The Equality and Human Rights Commission (EHRC), the statutory body established under the Equality Act 2006 with a remit to monitor and promote human rights and equality in Great Britain, launched today the Human Rights Review 2012. This landmark document, as the Chief Executive of the EHRC described it, follows on from the Triennial Review “How fair is Britain?” of October 2010 (more information on that 2010 report is available here).

The video of today’s launch event in London is available here. As the Commission’s Lead Commissioner for Human Rights, Prof. Geraldine Van Bueren, noted in her keynote address (available in the video we just linked to), the Human Rights Review 2012 “gives us for the first time a clear picture of the human rights situation in England and Wales using statistics, individuals’ experiences and the works of many organizations.”

You can read the Executive Summary and also download the full Review chapter-by-chapter here. The Review assesses how well Britain is meeting its human rights obligations under the European Convention of Human Rights and its own Human Rights Act 1998 (HRA) which gives effect to the Convention.

– It sets out the rights and freedoms protected in the Convention, and assesses to what extent each is enjoyed by people living in Britain today.

– It looks at how UK laws, institutions and institutional processes support and protect each right.

– It highlights the many ways in which the protection of human rights in Britain has been strengthened in recent years by law, policy and practice.

-It also, however, exposes some key areas where the EHRC believes serious human rights problems could be better tackled and protections ensured. As to the very last point, the Review (and the Executive Summary) identify ten areas where legislation, institutions, policy or services could protect human rights more fully:

1. Health and social care commissioners and service providers do not always understand their human rights obligations and the regulator’s approach is not always effective in identifying and preventing human rights abuses.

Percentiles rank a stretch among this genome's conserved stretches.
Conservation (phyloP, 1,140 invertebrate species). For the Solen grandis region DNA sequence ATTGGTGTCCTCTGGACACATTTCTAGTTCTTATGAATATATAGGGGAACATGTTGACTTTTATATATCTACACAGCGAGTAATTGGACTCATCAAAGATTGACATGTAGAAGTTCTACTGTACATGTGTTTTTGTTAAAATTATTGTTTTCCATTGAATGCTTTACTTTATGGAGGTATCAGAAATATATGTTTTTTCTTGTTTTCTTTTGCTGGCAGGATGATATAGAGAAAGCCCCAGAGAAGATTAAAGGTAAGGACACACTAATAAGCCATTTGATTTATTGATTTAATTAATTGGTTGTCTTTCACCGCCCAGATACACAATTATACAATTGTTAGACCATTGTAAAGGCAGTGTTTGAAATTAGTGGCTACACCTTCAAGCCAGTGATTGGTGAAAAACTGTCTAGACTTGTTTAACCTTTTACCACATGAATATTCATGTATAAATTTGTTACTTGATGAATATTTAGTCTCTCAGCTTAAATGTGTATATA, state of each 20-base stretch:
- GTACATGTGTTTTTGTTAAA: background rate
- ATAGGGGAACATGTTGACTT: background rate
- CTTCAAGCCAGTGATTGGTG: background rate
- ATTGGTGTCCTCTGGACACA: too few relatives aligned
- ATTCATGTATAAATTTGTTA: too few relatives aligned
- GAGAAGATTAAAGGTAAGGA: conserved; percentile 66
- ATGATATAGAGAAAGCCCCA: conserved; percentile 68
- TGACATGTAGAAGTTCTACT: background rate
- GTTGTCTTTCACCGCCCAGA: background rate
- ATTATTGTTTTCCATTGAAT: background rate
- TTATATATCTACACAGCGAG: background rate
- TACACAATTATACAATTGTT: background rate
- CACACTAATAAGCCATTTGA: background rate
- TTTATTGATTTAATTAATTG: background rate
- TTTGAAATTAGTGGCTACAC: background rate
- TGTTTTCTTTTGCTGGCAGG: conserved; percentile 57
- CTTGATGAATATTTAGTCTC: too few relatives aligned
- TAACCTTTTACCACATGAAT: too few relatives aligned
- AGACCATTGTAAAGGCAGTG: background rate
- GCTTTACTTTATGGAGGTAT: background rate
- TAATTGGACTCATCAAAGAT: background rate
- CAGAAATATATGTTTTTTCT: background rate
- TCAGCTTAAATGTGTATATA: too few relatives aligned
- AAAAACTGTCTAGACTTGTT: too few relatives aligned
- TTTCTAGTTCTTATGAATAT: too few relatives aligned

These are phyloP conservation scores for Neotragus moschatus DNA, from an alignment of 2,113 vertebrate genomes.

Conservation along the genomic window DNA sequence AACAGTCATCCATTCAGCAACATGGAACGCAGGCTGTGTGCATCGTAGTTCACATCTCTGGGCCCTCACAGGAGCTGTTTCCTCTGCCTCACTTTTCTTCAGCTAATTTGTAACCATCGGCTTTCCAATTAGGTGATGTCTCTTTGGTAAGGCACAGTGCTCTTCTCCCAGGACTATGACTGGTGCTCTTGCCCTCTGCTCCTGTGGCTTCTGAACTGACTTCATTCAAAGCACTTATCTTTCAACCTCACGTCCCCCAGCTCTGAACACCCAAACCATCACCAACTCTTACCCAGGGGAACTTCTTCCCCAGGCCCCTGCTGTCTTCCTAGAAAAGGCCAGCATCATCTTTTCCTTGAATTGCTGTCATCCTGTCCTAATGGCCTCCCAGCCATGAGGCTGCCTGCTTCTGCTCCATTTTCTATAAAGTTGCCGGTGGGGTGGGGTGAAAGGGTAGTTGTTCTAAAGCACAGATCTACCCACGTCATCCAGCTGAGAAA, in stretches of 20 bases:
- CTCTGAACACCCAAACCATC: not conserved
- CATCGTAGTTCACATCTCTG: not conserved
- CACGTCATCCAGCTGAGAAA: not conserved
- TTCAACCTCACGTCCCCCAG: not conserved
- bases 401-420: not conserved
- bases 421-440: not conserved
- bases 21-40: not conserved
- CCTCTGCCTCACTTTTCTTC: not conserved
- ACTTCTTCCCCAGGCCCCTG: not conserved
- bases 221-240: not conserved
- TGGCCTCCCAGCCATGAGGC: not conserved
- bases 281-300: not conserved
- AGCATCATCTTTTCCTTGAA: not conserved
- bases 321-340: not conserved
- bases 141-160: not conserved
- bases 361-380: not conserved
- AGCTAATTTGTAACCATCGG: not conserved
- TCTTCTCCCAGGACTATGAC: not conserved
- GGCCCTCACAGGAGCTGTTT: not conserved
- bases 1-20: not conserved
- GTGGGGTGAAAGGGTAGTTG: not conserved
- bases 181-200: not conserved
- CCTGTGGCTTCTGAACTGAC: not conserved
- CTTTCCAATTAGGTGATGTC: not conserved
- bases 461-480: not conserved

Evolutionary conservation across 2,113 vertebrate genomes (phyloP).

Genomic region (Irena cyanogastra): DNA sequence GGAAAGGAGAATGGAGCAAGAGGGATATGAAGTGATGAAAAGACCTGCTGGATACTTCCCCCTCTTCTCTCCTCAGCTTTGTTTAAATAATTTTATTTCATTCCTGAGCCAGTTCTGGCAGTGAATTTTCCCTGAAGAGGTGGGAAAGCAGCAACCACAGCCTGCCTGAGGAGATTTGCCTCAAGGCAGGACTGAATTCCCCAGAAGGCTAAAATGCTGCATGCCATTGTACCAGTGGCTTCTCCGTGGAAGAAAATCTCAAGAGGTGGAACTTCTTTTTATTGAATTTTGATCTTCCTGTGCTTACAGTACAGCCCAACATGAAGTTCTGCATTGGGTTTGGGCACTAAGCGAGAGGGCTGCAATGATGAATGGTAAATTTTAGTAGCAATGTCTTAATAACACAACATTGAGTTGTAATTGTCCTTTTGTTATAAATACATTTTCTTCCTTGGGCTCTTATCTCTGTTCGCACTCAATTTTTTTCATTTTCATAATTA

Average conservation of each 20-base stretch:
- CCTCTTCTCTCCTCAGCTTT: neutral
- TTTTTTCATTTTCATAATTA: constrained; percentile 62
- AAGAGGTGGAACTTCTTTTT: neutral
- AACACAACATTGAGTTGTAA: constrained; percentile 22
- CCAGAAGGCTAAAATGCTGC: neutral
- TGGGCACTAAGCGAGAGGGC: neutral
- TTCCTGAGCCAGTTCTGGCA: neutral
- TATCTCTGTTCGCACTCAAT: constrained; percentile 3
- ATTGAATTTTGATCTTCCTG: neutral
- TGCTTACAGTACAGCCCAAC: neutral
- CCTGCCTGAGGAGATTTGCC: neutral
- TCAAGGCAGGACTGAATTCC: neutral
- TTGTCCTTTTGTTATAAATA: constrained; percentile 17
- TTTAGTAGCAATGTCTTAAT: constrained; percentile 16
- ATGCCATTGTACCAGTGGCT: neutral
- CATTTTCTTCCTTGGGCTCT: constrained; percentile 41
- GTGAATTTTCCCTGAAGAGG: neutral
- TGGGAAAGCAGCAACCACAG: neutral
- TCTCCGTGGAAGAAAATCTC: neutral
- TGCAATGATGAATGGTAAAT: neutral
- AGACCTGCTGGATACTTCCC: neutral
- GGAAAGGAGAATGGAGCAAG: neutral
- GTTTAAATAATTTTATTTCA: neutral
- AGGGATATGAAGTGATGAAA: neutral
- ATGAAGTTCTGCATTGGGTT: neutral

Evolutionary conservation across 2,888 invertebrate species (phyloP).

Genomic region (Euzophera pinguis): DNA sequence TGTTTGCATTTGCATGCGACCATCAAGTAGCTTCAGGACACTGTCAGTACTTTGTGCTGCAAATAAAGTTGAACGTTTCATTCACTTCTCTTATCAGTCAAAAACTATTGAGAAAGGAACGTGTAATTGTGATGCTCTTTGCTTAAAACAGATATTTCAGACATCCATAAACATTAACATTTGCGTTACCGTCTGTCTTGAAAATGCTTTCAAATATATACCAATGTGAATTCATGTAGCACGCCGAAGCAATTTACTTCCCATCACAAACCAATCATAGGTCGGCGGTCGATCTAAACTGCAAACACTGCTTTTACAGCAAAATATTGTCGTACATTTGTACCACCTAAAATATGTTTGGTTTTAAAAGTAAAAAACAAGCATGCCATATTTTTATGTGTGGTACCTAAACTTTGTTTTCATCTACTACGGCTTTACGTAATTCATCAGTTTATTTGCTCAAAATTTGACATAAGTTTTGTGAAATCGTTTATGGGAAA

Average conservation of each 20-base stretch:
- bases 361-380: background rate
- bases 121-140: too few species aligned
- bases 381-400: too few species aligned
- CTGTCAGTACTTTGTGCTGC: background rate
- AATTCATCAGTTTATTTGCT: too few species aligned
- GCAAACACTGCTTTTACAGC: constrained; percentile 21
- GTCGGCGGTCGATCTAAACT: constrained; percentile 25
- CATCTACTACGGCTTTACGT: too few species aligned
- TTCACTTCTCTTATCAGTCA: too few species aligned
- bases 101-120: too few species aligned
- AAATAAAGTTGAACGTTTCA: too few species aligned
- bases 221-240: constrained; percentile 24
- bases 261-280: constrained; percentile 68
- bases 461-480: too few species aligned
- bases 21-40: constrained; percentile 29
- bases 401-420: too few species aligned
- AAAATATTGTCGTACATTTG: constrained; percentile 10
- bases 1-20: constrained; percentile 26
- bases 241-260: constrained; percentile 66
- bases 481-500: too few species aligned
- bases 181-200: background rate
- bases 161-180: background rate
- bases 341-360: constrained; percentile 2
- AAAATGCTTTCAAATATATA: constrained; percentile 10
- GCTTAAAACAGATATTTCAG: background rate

I find this shortcoming very interesting from an administrative law perspective because it reflects the debate (quite salient in the UK) on the application of public values, especially human rights protections, on the private sector providing important services. As the Executive Summary points out, the reason for this first problem it identifies “may lie partly with the scope of the HRA and agencies’ poor understanding of their HRA responsibilities. People who receive health or social care from private or voluntary sector providers do not have the same guaranteed level of direct protection under the HRA as those receiving it from public bodies. However, their rights may be protected indirectly as the public authorities that commission health and social care services from independent providers have positive obligations to promote and protect the human rights of individual service users. Yet the Commission’s recent inquiry into home care showed that many local authorities and primary care trusts have a poor understanding of their positive obligations under the HRA and do not include human rights in the commissioning criteria around the quality and delivery of care.” The Lead Commissioner also highlighted this point in her keynote address quoted above noting that “84% of publicly funded care that is delivered by the private and voluntary sectors is not covered by this essential human rights protection.”